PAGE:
In addition to the first intake passage 30, one embodiment of the present invention also includes a second intake passage 70 attached to the clothes drying cabinet 22 through the linking assembly 31. Contrary to the first intake passage 30, the second intake passage 70 links the interior environment of a building 72 with the interior region 24 of the cabinet 22. The second intake passage 70 is an inlet attached to either a wall 38, 40, 46, 48, the ceiling 42, or the floor 44 of the cabinet 22. In the preferred embodiment, this inlet is a slotted vent 70 located at the bottom of the apparatus 20, on the front face 48 thereof. The second intake passage 70 has a first end 74 and a second end 76 opposite the first end 74. Referring to FIG. 18, the first end 74 of the second intake passage 70 is located at an opening to the exterior of the clothes drying apparatus 20, (i.e., the front face 48,) so that the first end 74 of the second intake passage 70 is within the interior environment of a building 72 or room in which the cabinet 22 is located. While an opening in the front face 48 of the cabinet is specifically described, other openings, passages, and/or ducts are contemplated by the present invention. For instance, it is contemplated that the second intake passage 70 may be a duct extending directly through the wall of the cabinet 22 in order to access the interior region 24.

The second end 76 of the second intake passage 70 extends into the linking assembly 31 which, in turn, accesses the interior region 24 of the cabinet 22 through a first access gate 63, so that the second end 76 of the second intake passage 70 provides access to the interior region 24 of the cabinet 22. Thus, by operation of the vacuum unit 36, air is drawn from indoors 72, through the second intake passage 70, and circulated into the interior region 24 of the clothes drying apparatus 20 to dry the clothes received within the cabinet 22.

Like the first and second intake passages 30, 70, a preferred embodiment of the clothes drying apparatus also contains a first 98 and a second 100 exhaust passage (FIG. 17). As a result, the clothes drying apparatus 20, or operator thereof, can selectively exhaust air from the apparatus 20 outdoors 34, or into the room 72, building, or structure in which the apparatus 20 is located. The first exhaust passage 98 is preferably a duct through which exhausted air can pass from the interior region 24 of the cabinet 22 to the outdoors 34. The first exhaust passage 98 has a first end 102, and a second end 104 opposite the first end 102. The first exhaust passage 98 is preferably attached to the vacuum unit 36 at the second side 37 thereof. The first end 102 of the first exhaust passage 98 extends through the second vacuum access gate 55 provided in the vacuum unit 36, which is attached to the ceiling 42 of the cabinet 22. The vacuum unit 36 also has a first vacuum access gate 39 opposite this attachment, providing access from the interior region 24 of the cabinet 22. The second end 104 of the first exhaust passage 98 is connected to an opening in or passes through the outer wall 68 of a building, so that the first exhaust passage 98 exhausts to the outdoors. As a result, air can be drawn from the interior region 24 of the cabinet 22, through the vacuum unit 36, passed through the first exhaust passage 98, and expelled outdoors 34.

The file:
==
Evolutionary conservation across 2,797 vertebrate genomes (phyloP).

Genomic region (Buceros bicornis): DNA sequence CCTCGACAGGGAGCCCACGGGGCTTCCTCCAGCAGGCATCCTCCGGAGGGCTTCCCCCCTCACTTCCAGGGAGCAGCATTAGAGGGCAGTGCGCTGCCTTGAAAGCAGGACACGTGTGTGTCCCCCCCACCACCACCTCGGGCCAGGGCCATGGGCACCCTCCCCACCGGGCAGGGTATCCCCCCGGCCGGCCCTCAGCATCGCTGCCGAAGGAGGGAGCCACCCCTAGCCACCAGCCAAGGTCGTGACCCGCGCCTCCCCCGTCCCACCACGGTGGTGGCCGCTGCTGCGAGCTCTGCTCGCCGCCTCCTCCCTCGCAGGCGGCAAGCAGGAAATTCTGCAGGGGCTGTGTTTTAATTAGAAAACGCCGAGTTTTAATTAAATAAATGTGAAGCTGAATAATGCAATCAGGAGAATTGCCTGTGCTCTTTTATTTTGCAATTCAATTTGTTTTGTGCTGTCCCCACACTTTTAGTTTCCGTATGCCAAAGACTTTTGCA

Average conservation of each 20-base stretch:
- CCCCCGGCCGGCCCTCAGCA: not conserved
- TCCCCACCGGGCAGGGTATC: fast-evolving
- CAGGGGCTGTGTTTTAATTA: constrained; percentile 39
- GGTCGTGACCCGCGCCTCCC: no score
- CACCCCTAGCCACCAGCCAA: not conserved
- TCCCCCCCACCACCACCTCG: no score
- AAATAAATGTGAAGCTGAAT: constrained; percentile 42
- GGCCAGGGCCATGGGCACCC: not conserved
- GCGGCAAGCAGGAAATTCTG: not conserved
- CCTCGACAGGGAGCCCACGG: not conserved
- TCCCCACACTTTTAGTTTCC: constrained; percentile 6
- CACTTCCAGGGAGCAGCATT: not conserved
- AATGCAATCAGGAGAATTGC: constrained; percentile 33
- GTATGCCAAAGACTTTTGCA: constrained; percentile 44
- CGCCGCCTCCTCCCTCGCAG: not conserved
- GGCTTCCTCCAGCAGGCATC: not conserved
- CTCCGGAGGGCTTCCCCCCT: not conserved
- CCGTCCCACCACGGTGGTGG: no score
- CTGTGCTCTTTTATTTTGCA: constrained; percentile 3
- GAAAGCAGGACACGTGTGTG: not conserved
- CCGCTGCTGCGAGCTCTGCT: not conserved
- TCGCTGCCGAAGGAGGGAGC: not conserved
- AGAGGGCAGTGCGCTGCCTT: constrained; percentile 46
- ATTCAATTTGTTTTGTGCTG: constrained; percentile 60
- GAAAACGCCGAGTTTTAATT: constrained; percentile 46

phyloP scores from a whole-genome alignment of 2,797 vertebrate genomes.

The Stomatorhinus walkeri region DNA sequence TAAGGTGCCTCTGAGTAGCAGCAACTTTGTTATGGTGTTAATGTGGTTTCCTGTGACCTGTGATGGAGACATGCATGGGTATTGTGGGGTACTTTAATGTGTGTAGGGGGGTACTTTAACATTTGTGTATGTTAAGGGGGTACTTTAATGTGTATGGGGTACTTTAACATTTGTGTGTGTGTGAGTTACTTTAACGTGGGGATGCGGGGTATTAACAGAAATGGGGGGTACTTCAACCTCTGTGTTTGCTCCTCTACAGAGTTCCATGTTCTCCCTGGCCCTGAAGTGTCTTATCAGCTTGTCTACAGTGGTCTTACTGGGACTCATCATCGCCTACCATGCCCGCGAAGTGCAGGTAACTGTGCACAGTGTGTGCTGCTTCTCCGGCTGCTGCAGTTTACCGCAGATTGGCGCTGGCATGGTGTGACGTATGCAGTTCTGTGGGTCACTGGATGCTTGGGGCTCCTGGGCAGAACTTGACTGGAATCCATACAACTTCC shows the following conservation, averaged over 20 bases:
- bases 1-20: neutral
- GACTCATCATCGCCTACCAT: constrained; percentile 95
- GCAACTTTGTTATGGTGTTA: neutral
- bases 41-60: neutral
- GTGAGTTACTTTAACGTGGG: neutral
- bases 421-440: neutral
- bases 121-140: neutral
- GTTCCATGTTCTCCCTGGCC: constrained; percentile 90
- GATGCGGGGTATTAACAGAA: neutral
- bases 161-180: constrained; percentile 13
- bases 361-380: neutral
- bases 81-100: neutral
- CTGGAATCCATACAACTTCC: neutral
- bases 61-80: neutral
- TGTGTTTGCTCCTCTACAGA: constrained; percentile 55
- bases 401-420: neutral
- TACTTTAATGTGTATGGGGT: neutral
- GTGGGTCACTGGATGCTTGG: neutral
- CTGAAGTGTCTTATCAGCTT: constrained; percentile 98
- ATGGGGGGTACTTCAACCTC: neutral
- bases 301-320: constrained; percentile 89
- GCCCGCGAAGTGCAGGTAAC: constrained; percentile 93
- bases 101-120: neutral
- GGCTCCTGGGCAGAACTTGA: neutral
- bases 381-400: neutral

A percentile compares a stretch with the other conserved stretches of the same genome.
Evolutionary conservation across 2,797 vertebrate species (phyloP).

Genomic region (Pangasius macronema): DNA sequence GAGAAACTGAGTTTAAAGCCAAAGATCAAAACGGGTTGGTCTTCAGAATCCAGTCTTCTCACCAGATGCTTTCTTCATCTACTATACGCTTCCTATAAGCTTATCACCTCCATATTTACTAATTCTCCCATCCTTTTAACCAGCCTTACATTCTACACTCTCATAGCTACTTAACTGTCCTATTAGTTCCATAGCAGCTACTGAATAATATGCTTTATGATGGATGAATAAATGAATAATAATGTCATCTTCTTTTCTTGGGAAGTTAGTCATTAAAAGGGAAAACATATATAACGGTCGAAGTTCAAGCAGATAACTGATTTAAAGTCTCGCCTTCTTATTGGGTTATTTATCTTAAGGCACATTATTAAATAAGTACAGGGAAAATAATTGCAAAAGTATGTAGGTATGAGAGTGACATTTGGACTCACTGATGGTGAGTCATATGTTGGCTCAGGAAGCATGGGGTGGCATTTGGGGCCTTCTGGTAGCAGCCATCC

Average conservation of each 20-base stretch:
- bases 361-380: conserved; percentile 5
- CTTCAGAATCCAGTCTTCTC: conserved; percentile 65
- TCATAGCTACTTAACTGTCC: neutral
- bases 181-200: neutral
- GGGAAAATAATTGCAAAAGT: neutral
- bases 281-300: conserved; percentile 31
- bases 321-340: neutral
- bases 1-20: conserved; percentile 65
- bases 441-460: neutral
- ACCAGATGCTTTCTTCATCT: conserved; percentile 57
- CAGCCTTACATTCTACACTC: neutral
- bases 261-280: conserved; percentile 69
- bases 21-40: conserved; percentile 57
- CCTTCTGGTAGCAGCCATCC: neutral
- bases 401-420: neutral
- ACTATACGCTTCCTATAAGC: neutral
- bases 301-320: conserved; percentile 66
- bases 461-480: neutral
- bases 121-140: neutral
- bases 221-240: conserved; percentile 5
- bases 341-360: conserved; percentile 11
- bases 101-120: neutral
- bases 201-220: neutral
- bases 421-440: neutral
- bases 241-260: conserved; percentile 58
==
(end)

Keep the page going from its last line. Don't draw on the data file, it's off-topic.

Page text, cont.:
In addition to the first exhaust passage 98, one embodiment of the present invention also includes a second exhaust passage 100 attached to the clothes drying cabinet 22 through the vacuum unit 36. Contrary to the first exhaust passage 98, the second exhaust passage 100 provides a conduit for the expulsion of air out of the interior region 24 of the cabinet 22 and into the interior of a building 72. The second exhaust passage 100 is an outlet attached to either a wall 38, 40, 46, 48, the ceiling 42, or the floor 44 of the cabinet 22. In the preferred embodiment, this outlet is a slotted vent located at the top of the clothes drying apparatus 20, on the front face 48 thereof (See FIG. 18). The second exhaust passage 100 has a first end 106 and a second end 108 opposite the first end 106. The first end 106 of the second exhaust passage 100 extends into the vacuum unit 36 which, in turn, accesses the interior region 24 of the cabinet 22 through a first vacuum access gate 39. The second end 108 of the second exhaust passage 100 is located at an opening to the exterior of the clothes drying apparatus 20, i.e., the front face 48, so that the second end 108 of the second exhaust passage 100 is within the interior environment of a building 72 in which the cabinet is located. While an opening in the front face 48 of the clothes drying apparatus 20 is specifically described, other openings, passages and/or ducts are contemplated by the present invention. For instance, it is contemplated that the second exhaust passage 100 may be a duct extending directly through the wall of the cabinet 22 in order to access the interior region 24. Accordingly, by operation of the vacuum unit, air is drawn from the interior region 24 of the cabinet 22, through the vacuum unit 36, passed through the second exhaust passage 100, and expelled indoors.